Bank of Scotland teller admits £39,000 embezzlement
A customer services adviser with the Bank of Scotland has admitted embezzling £39,000 from the accounts of two elderly customers.
Sean Adams, 30, stole from accounts held by Esme McKay and another elderly woman between 2012 and 2013 while working at the Pollokshields branch.
He was caught after Mrs McKay's daughter spotted a problem with her account, prompting an investigation.
Sentence on Adams, who later resigned, was deferred and his bail continued.
Glasgow Sheriff Court heard that Adams, from Paisley, Renfrewshire, worked as a customer service adviser at the bank in September 2013.
Mrs McKay and her daughter had gone into the branch on Albert Drive to sort her finances out.
Procurator fiscal depute John Bedford told the court: "When checking through the complainer's listed transactions for the previous three months her daughter noticed 11 withdrawals of £1,200 that appeared to be unexplained.
"Mrs McKay maintained that she had not withdrawn the money."
The matter was referred to the bank's fraud department and an investigation revealed that Adams' unique access code had been used to process the unauthorised withdrawals.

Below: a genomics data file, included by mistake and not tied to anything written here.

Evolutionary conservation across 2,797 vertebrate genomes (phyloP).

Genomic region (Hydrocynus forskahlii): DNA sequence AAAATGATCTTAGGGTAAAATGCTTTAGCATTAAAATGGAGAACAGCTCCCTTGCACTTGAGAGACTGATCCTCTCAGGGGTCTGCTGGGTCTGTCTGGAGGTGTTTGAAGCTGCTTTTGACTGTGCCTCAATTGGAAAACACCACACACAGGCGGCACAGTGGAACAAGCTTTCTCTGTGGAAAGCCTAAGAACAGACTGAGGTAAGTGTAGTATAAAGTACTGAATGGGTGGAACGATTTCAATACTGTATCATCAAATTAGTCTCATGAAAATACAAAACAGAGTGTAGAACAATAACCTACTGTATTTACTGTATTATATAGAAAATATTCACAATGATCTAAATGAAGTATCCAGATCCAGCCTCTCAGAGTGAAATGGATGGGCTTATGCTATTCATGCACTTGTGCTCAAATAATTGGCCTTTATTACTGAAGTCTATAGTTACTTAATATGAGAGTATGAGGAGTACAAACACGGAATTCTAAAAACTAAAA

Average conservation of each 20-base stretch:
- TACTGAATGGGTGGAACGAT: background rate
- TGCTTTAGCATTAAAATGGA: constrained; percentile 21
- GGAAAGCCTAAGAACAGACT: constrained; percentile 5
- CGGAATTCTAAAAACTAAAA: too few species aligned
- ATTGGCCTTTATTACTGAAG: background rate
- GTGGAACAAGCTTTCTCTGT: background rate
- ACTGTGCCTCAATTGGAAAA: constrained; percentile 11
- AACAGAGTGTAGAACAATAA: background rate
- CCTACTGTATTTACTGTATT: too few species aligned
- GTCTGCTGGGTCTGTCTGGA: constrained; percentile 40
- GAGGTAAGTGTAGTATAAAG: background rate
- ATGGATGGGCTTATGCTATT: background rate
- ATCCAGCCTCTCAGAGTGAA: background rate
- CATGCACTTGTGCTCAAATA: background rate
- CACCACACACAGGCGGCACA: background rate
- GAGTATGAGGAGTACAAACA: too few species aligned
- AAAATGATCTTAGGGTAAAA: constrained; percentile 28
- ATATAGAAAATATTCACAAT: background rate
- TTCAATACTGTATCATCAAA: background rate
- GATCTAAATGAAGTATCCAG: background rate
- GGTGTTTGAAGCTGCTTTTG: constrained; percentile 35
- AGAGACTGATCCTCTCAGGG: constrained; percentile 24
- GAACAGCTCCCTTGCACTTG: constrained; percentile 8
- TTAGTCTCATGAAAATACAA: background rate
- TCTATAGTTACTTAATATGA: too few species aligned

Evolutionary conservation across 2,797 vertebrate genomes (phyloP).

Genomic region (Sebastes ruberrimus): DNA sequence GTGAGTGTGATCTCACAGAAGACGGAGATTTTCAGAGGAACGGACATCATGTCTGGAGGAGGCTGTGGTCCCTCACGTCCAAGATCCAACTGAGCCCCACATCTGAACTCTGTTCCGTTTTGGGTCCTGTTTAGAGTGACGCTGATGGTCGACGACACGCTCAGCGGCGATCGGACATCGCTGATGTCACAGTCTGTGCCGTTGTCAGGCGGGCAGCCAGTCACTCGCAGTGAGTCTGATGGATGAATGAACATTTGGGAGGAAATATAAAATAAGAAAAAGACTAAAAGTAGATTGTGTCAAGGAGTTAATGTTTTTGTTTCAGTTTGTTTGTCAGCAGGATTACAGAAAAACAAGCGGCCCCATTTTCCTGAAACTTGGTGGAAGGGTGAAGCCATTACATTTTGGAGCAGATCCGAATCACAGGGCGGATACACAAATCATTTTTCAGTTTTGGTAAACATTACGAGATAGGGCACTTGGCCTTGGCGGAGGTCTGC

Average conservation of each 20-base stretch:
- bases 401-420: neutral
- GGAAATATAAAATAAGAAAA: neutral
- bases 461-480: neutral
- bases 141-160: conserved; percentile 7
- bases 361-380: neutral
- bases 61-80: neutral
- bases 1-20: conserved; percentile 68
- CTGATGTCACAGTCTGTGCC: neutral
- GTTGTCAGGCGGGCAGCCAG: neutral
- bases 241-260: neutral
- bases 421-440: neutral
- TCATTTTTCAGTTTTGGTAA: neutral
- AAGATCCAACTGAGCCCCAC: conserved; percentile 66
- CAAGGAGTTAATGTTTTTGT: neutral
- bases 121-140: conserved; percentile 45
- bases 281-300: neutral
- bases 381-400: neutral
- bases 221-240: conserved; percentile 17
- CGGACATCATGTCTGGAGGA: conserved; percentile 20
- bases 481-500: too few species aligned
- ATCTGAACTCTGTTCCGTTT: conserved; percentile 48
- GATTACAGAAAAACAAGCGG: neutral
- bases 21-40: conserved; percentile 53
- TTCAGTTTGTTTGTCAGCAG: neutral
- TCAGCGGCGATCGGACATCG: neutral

The court heard that there were no withdrawal slips archived for the transactions and £1,200 was the maximum Adams could authorise without approval.
CCTV from the branch also captured Adams at the counter in August 2013 at the time that two transactions were made on Mrs McKay's account.
He was interviewed and admitted taking money from her account and "giving it away to friends and people he would like to be friends with", but denied taking money from any other accounts.
'Upset and tearful'
Mr Bedford added: "The accused, after making these submissions, became very upset and tearful and told the interviewers various troubling personal details which he seemed to be suggesting had contributed to his behaviour."
He was suspended at the end of the interview and later resigned.
The court heard checks on other transactions carried out by Adams revealed "a number of similar suspect transactions" on the accounts of a second customer.
Between October 2012 and July 2013 a total of 23 transactions each of £1200 were made on her accounts.
She was able to provide a statement to police that she had no knowledge of the money being taken.
It was said on Adams' behalf that his mental state was at the root of the offences.
He has signed over his pension to the bank to start repaying the money.